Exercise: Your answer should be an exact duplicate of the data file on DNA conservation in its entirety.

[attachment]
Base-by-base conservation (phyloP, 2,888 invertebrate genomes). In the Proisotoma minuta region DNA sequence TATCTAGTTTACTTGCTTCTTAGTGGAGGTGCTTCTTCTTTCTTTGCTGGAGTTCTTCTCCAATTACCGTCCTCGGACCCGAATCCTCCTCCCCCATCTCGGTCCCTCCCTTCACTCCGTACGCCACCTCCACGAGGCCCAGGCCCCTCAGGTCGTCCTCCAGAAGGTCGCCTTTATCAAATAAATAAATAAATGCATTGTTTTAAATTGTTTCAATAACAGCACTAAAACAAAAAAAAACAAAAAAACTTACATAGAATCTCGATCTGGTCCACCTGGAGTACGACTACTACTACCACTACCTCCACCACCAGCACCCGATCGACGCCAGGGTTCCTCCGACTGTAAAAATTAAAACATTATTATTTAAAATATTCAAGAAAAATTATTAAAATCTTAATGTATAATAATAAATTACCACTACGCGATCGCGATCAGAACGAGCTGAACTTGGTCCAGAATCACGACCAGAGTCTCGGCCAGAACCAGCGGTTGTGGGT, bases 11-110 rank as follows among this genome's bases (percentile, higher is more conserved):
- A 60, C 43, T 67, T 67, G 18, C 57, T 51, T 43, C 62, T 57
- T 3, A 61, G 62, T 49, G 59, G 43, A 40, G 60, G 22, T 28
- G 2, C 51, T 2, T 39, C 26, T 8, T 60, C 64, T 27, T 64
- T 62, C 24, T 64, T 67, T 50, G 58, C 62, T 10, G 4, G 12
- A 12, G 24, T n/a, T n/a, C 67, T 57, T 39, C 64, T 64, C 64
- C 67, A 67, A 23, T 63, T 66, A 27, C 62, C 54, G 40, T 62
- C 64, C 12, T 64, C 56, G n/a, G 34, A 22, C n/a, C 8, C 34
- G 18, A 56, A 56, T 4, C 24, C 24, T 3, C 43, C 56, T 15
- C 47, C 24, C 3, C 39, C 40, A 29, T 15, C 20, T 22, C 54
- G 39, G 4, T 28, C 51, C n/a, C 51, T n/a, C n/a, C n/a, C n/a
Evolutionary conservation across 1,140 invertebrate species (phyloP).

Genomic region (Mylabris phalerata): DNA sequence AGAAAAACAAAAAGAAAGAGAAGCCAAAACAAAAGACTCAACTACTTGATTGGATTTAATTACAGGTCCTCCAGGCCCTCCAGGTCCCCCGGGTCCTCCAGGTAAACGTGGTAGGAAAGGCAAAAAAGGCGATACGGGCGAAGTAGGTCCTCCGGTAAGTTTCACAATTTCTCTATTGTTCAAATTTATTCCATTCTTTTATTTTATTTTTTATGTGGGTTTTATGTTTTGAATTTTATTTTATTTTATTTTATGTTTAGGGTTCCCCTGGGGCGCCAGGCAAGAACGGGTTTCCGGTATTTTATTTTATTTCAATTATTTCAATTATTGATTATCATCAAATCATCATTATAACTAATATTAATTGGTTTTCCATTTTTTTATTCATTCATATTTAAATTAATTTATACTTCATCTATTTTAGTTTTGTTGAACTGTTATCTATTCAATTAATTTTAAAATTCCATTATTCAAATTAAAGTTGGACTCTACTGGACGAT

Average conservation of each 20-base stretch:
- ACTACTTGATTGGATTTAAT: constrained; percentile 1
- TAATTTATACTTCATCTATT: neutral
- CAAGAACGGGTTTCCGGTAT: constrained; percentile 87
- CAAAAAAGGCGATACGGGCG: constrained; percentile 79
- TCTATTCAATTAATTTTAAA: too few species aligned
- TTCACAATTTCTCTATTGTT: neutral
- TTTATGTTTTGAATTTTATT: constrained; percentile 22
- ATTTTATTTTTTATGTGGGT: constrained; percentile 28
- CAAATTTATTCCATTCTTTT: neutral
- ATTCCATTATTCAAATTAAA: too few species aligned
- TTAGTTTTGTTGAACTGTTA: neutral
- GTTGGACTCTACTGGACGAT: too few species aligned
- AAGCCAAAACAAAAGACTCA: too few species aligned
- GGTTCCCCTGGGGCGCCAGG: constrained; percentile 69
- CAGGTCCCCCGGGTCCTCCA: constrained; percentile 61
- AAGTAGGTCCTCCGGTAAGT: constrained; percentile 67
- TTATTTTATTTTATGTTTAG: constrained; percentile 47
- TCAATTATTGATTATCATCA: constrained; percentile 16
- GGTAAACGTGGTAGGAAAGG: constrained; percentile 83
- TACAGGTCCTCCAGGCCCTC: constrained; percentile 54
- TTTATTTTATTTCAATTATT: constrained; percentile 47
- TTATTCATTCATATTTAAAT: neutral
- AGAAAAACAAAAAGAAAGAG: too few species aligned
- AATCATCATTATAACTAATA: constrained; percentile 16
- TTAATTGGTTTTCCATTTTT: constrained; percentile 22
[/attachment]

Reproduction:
Base-by-base conservation (phyloP, 2,888 invertebrate genomes). In the Proisotoma minuta region DNA sequence TATCTAGTTTACTTGCTTCTTAGTGGAGGTGCTTCTTCTTTCTTTGCTGGAGTTCTTCTCCAATTACCGTCCTCGGACCCGAATCCTCCTCCCCCATCTCGGTCCCTCCCTTCACTCCGTACGCCACCTCCACGAGGCCCAGGCCCCTCAGGTCGTCCTCCAGAAGGTCGCCTTTATCAAATAAATAAATAAATGCATTGTTTTAAATTGTTTCAATAACAGCACTAAAACAAAAAAAAACAAAAAAACTTACATAGAATCTCGATCTGGTCCACCTGGAGTACGACTACTACTACCACTACCTCCACCACCAGCACCCGATCGACGCCAGGGTTCCTCCGACTGTAAAAATTAAAACATTATTATTTAAAATATTCAAGAAAAATTATTAAAATCTTAATGTATAATAATAAATTACCACTACGCGATCGCGATCAGAACGAGCTGAACTTGGTCCAGAATCACGACCAGAGTCTCGGCCAGAACCAGCGGTTGTGGGT, bases 11-110 rank as follows among this genome's bases (percentile, higher is more conserved):
- A 60, C 43, T 67, T 67, G 18, C 57, T 51, T 43, C 62, T 57
- T 3, A 61, G 62, T 49, G 59, G 43, A 40, G 60, G 22, T 28
- G 2, C 51, T 2, T 39, C 26, T 8, T 60, C 64, T 27, T 64
- T 62, C 24, T 64, T 67, T 50, G 58, C 62, T 10, G 4, G 12
- A 12, G 24, T n/a, T n/a, C 67, T 57, T 39, C 64, T 64, C 64
- C 67, A 67, A 23, T 63, T 66, A 27, C 62, C 54, G 40, T 62
- C 64, C 12, T 64, C 56, G n/a, G 34, A 22, C n/a, C 8, C 34
- G 18, A 56, A 56, T 4, C 24, C 24, T 3, C 43, C 56, T 15
- C 47, C 24, C 3, C 39, C 40, A 29, T 15, C 20, T 22, C 54
- G 39, G 4, T 28, C 51, C n/a, C 51, T n/a, C n/a, C n/a, C n/a
Evolutionary conservation across 1,140 invertebrate species (phyloP).

Genomic region (Mylabris phalerata): DNA sequence AGAAAAACAAAAAGAAAGAGAAGCCAAAACAAAAGACTCAACTACTTGATTGGATTTAATTACAGGTCCTCCAGGCCCTCCAGGTCCCCCGGGTCCTCCAGGTAAACGTGGTAGGAAAGGCAAAAAAGGCGATACGGGCGAAGTAGGTCCTCCGGTAAGTTTCACAATTTCTCTATTGTTCAAATTTATTCCATTCTTTTATTTTATTTTTTATGTGGGTTTTATGTTTTGAATTTTATTTTATTTTATTTTATGTTTAGGGTTCCCCTGGGGCGCCAGGCAAGAACGGGTTTCCGGTATTTTATTTTATTTCAATTATTTCAATTATTGATTATCATCAAATCATCATTATAACTAATATTAATTGGTTTTCCATTTTTTTATTCATTCATATTTAAATTAATTTATACTTCATCTATTTTAGTTTTGTTGAACTGTTATCTATTCAATTAATTTTAAAATTCCATTATTCAAATTAAAGTTGGACTCTACTGGACGAT

Average conservation of each 20-base stretch:
- ACTACTTGATTGGATTTAAT: constrained; percentile 1
- TAATTTATACTTCATCTATT: neutral
- CAAGAACGGGTTTCCGGTAT: constrained; percentile 87
- CAAAAAAGGCGATACGGGCG: constrained; percentile 79
- TCTATTCAATTAATTTTAAA: too few species aligned
- TTCACAATTTCTCTATTGTT: neutral
- TTTATGTTTTGAATTTTATT: constrained; percentile 22
- ATTTTATTTTTTATGTGGGT: constrained; percentile 28
- CAAATTTATTCCATTCTTTT: neutral
- ATTCCATTATTCAAATTAAA: too few species aligned
- TTAGTTTTGTTGAACTGTTA: neutral
- GTTGGACTCTACTGGACGAT: too few species aligned
- AAGCCAAAACAAAAGACTCA: too few species aligned
- GGTTCCCCTGGGGCGCCAGG: constrained; percentile 69
- CAGGTCCCCCGGGTCCTCCA: constrained; percentile 61
- AAGTAGGTCCTCCGGTAAGT: constrained; percentile 67
- TTATTTTATTTTATGTTTAG: constrained; percentile 47
- TCAATTATTGATTATCATCA: constrained; percentile 16
- GGTAAACGTGGTAGGAAAGG: constrained; percentile 83
- TACAGGTCCTCCAGGCCCTC: constrained; percentile 54
- TTTATTTTATTTCAATTATT: constrained; percentile 47
- TTATTCATTCATATTTAAAT: neutral
- AGAAAAACAAAAAGAAAGAG: too few species aligned
- AATCATCATTATAACTAATA: constrained; percentile 16
- TTAATTGGTTTTCCATTTTT: constrained; percentile 22